- Category: Wind
15 Aug 2012
- Published on Wednesday, 15 August 2012 10:17
- Hits (1180)
The soaring height achieved by wind turbines would not be possible if it were not for the sturdy support of wind turbine towers. Now, a researcher from the University of the Basque Country has developed a simulation model to ensure that wind tower turbines are up to the job.
When a wind turbine tower leaves the factory, it does so in two or three segments. These segments are brought to the location where they are raised and bolted together. However, this can be tricky to achieve.
“The aim is that all the bolts should have the same load so that they all work equally,” explained Mikel Abasolo. “But in practice, achieving this uniformity is no easy task. In an adjustment sequence, when you tighten one bolt, the previous ones lose part of their load.”
Bolts have to be adjusted again and again in order to balance the load. This means a loss of time and money.
Mr. Abasolo’s model simplifies this process by predicting which load has to be apportioned to each bolt at the moment when the installation begins so that uniformity can be achieved. All one has to do is enter the characteristics that the tower and its parts will have.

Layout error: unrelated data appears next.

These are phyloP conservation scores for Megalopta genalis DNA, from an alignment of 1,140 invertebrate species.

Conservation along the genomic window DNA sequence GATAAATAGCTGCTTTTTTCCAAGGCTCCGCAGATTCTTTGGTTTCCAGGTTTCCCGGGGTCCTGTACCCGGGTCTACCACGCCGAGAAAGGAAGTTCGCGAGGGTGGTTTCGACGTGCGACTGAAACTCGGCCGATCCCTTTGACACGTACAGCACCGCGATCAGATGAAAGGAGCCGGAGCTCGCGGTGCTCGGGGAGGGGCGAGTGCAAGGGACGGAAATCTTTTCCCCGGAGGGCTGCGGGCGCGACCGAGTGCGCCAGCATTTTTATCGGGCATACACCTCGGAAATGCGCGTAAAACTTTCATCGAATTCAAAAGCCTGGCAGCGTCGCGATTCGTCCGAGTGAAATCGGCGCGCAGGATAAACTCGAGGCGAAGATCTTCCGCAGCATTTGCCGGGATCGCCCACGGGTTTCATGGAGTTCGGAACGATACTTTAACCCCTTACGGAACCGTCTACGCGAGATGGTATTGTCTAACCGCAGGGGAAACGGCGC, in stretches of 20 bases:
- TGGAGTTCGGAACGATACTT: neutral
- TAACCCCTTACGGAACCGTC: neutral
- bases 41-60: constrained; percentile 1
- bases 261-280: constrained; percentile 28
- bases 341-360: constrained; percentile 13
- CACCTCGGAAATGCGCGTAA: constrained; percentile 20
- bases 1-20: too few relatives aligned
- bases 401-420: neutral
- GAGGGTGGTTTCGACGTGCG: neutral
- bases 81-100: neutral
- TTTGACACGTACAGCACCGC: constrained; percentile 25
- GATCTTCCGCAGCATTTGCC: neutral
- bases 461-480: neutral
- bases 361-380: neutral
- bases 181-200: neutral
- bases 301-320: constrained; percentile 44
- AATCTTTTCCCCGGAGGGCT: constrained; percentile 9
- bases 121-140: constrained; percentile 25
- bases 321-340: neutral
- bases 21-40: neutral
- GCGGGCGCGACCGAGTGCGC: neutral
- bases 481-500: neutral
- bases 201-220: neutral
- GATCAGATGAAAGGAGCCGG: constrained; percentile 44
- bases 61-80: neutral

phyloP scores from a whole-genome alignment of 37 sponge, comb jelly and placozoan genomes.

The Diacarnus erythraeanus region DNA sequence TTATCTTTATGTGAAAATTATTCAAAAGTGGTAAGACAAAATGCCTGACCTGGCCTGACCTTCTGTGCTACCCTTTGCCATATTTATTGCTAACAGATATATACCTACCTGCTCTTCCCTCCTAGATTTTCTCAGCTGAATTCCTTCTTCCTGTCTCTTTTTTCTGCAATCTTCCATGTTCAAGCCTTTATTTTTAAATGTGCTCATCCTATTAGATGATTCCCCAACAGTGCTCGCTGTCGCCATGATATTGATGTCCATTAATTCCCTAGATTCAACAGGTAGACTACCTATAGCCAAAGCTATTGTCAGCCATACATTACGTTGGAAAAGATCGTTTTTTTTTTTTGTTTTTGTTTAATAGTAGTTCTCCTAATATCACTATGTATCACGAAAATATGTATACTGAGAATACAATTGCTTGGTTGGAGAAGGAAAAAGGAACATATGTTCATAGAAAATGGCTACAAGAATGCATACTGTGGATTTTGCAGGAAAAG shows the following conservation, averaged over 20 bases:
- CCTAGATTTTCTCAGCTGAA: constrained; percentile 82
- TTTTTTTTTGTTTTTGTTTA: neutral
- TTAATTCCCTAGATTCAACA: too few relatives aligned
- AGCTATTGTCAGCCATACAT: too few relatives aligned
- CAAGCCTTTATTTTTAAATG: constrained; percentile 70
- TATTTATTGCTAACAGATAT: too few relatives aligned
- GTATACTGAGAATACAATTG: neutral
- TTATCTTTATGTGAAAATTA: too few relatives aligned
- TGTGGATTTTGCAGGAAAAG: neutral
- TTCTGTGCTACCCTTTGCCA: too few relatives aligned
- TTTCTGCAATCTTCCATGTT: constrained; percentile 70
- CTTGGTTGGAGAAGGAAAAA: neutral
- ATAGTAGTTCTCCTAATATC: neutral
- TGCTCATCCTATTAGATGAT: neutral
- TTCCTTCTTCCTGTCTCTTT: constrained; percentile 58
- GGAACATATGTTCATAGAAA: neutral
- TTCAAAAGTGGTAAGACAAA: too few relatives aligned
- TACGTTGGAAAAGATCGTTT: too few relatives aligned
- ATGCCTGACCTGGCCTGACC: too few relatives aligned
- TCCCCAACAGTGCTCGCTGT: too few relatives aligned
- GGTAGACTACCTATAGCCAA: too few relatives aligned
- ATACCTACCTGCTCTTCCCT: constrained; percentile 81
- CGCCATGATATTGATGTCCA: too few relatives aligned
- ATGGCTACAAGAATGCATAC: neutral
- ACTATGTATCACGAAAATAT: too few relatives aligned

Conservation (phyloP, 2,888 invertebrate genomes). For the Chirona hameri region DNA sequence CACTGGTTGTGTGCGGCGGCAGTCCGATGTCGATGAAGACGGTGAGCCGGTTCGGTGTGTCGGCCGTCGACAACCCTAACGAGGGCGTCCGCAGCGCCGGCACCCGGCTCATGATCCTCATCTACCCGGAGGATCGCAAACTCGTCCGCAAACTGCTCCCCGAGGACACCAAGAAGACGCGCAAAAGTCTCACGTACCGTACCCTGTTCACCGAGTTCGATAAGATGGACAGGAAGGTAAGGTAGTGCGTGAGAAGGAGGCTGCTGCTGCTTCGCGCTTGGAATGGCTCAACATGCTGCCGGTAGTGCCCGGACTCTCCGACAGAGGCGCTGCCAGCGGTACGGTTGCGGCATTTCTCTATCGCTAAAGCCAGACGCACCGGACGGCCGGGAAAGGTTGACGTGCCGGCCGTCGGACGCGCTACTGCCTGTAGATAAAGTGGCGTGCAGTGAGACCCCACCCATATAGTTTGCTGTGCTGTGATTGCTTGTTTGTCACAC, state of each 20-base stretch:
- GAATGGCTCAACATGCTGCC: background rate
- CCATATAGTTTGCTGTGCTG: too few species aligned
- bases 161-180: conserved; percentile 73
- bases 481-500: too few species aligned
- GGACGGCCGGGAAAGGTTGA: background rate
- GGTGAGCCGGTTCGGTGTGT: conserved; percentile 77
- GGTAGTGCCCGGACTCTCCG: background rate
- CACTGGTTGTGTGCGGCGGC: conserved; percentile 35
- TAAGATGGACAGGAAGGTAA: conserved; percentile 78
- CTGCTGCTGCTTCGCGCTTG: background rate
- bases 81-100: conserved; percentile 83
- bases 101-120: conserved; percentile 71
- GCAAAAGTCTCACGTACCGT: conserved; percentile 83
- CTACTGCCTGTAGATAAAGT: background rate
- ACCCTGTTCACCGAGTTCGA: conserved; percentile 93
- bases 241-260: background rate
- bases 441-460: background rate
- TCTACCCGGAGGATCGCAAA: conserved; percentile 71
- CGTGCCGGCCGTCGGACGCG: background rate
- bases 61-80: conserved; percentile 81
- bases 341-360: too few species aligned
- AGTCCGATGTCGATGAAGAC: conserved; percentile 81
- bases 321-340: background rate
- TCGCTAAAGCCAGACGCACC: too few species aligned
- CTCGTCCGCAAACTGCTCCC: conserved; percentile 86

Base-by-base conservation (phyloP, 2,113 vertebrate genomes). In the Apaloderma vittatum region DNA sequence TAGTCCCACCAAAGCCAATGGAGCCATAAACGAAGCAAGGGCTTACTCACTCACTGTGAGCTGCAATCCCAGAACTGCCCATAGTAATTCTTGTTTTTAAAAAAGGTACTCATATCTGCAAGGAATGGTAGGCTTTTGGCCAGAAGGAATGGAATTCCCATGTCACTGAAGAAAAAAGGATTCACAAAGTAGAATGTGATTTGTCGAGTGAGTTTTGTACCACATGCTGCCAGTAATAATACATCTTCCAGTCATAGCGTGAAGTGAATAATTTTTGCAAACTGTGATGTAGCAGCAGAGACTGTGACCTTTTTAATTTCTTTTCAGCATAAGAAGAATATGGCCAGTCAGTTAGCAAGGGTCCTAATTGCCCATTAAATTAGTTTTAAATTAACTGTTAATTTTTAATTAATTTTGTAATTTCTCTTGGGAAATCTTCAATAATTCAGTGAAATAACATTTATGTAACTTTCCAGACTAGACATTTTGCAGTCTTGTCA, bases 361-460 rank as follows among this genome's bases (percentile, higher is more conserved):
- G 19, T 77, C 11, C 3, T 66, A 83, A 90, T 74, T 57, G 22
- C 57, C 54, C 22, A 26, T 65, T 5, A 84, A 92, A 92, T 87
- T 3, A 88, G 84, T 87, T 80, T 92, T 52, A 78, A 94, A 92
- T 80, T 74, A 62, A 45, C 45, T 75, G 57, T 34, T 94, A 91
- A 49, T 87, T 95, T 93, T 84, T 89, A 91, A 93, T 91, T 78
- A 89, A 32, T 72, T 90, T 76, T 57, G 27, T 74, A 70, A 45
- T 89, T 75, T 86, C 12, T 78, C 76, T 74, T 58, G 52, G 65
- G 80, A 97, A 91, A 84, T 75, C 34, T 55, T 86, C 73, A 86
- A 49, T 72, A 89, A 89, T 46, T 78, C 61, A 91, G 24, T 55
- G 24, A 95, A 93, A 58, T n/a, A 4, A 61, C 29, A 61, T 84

The model takes away the guesswork from the installation, allowing the process to proceed with a minimum waste of time and manpower.
It can also be applied to maintenance tasks. As time goes by, the bolts loosen and the bolts have to be adjusted. The model can allow operators to anticipate theses times and allow for a more efficient maintenance schedule.The model has yielded good results in a number of simulations and the researcher believes that it could have far reaching applications for the wind turbine market sector. – EcoSeed Staff